My rules, which might be helpful for your pruning process:
    – LinkedIn – only connect with people I can recommend! (not my rolodex/contact list – just people I can say some good things about!)
    – Facebook – only friends/family with which I am willing to share my vacations and family pictures.
    – Twitter – I follow only people that are interesting or share interesting stuff and I allow to follow me most people, but once in a while I block the bots / spammers.
    – 4sq – what’s that for? kidding – but that’s where the creepiest part starts – advertising where you are and therefore, where you are not, doesn’t make a whole lot of sense to me. I use location-based-services only where they can be practically anonymous. I know that’s now how many would like them to be used. But that’s how I use them for now.

    Good luck with the process. You must have hundreds, if not thousands, to clear. It might make sense to just send EVERYBODY a note saying you are disconnecting from them and if they are legitimately fitting a specific criteria that you set per social network, they should ask to be invited back in.

    Finally, I don’t completely buy John’s view that we are many personas. While we do have different roles in life, we are one person. The fact that I work with someone, doesn’t mean I only have a working relationship with them. I have a relationship with them and it may have many facets. I think the relationship is what matters – and that may have different properties…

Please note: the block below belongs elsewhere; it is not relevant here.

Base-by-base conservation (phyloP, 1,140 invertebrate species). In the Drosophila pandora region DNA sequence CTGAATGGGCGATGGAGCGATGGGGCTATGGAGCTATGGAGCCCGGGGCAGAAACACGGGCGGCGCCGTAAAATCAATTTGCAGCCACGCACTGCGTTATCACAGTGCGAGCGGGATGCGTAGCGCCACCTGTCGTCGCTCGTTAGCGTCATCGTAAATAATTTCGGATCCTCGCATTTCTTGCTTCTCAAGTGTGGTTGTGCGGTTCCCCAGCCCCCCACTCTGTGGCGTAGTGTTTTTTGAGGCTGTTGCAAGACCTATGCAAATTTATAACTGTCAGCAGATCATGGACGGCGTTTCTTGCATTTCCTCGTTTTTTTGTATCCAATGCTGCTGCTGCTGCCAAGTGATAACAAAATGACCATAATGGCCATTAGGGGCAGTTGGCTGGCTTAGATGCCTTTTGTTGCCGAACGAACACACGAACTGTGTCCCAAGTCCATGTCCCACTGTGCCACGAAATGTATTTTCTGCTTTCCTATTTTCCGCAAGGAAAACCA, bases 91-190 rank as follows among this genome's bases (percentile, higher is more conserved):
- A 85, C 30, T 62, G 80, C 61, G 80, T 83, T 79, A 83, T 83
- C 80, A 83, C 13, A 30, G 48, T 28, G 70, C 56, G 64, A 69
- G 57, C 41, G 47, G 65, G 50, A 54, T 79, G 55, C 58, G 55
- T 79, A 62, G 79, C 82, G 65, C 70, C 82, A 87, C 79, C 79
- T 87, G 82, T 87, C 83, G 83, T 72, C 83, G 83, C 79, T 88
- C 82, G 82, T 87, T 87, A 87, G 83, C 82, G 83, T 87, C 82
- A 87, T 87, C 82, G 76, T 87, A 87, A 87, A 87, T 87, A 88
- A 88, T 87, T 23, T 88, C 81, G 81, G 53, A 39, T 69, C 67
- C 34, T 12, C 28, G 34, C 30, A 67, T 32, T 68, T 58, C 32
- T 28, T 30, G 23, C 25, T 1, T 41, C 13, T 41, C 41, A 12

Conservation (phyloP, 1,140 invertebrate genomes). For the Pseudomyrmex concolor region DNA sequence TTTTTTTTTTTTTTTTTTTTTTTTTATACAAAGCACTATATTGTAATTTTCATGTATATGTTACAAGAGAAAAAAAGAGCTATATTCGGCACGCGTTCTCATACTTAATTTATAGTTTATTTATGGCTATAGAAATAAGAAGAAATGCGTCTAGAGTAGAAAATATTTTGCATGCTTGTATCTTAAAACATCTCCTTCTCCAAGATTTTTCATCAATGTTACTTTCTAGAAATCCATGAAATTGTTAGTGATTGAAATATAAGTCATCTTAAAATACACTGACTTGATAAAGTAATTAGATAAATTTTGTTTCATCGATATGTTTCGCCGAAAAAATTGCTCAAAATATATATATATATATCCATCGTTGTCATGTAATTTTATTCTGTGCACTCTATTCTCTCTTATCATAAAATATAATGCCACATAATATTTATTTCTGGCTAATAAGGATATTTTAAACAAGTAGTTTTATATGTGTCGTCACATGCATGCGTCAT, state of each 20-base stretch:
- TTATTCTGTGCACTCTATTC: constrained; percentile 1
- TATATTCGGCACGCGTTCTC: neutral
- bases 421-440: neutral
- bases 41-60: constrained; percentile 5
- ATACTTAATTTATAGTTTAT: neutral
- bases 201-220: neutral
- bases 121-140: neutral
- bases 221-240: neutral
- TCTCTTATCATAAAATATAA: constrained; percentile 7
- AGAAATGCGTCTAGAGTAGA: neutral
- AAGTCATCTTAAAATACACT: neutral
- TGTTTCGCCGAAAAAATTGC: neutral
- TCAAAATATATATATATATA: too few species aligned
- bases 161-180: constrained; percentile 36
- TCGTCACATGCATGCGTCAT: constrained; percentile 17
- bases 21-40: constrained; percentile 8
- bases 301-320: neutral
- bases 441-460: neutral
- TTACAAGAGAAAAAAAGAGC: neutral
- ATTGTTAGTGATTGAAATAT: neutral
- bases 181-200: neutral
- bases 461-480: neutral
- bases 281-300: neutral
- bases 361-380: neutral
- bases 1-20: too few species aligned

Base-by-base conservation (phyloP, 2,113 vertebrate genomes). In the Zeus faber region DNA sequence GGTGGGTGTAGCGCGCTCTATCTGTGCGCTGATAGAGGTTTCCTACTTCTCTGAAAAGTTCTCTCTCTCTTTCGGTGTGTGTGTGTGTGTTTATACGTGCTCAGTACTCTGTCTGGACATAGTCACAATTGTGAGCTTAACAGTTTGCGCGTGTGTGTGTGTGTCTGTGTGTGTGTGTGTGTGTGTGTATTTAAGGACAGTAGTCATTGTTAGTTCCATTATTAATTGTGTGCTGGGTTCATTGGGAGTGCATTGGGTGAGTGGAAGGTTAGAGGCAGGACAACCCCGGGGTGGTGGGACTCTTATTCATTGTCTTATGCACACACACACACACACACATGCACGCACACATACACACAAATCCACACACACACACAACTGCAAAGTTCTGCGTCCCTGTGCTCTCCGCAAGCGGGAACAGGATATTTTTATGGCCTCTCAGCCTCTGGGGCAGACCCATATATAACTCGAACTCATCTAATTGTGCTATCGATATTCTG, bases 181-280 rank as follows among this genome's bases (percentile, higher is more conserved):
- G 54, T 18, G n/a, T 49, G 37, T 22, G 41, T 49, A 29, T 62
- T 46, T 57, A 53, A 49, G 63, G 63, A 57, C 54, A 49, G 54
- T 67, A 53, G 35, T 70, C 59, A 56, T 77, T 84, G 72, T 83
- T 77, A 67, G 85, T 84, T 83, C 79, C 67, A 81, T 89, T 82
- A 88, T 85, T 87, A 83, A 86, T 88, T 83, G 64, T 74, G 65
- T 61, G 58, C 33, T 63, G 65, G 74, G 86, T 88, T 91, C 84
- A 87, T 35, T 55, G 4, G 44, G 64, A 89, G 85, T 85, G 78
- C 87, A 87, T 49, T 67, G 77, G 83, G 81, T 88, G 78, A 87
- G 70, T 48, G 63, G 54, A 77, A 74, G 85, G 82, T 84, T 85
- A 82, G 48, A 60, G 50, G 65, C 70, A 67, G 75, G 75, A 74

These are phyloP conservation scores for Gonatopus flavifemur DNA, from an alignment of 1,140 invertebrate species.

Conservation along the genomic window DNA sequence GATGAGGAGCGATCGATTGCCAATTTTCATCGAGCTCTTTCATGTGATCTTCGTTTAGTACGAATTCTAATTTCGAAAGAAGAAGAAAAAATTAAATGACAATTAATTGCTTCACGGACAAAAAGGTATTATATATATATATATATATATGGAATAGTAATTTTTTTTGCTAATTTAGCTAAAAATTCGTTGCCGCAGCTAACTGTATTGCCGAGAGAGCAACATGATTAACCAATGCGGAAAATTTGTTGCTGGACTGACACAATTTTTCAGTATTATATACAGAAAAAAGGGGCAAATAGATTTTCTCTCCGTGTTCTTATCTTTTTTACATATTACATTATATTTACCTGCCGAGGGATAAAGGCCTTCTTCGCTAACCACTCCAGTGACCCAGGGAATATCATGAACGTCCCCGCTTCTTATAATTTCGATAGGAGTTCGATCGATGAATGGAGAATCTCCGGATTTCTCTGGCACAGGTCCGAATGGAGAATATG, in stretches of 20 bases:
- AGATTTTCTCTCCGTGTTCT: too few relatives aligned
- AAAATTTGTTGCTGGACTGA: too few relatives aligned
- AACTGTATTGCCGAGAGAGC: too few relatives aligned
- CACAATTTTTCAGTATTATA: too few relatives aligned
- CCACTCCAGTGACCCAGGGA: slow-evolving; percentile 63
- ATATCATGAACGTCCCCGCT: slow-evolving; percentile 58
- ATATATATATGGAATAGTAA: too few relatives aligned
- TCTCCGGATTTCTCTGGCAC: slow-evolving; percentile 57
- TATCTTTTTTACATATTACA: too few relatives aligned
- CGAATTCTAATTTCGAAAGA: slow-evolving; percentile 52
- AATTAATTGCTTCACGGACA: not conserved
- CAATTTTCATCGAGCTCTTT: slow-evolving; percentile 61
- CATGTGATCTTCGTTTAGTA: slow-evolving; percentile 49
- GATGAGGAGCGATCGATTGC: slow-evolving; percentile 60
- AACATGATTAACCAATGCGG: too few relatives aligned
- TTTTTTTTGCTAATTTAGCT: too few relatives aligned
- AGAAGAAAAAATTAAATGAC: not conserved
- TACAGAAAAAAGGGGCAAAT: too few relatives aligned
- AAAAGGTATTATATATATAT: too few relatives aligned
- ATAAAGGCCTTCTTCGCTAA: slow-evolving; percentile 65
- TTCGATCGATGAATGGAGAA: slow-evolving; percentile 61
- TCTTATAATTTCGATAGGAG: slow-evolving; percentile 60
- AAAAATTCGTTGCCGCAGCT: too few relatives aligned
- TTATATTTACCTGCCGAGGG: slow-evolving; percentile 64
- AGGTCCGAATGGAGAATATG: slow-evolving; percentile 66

• Personas are a simplification of a more complicated model, which is that different people fall into different buckets based on how we are benefiting from the relationship right now and how we expect to benefit from it in the future.

      Buckets are something like, “People whom I can have fun with,” “People who can benefit my career,” “People who interest me romantically,” etc.

      But the average person can’t map relationships into buckets like this, and probably isn’t even aware of the different reasons they seek out relationships.

      Personas / roles / identities are a more relatable concept for most people. We can all relate to, “Yeah, sometimes I’m a spouse, sometimes I’m a manager, and I don’t want my employees to know about my role as a lover — how I describe myself, what I like, what thoughts and fantasies I choose to share, etc.”

  • I would love to have you check out as one of the tools to help with this process…the basic idea is “priority inbox for your social data” and we start with “stuff you are probably missing”…still super early days, but it’s something you can play with and lots of our users are already getting a lot of extra value out of their social streams because of it.

    Anyway – if you (or any of your readers) want to give it a try, just use the invitation code ‘alpha’ when signing up ( ) and you should get straight in.

    *side note* this topic actually got me back to your site (even though you’ve still got that bar on here)…I guess content/relevance still always wins! =D

    • Glad you came back! I’ll definitely give a try as I figure this

  • Once you solve the problem of men being too promiscuous, let me know. I’d invest in that.

  • You’ve hit a hot button for a lot of people here Brad.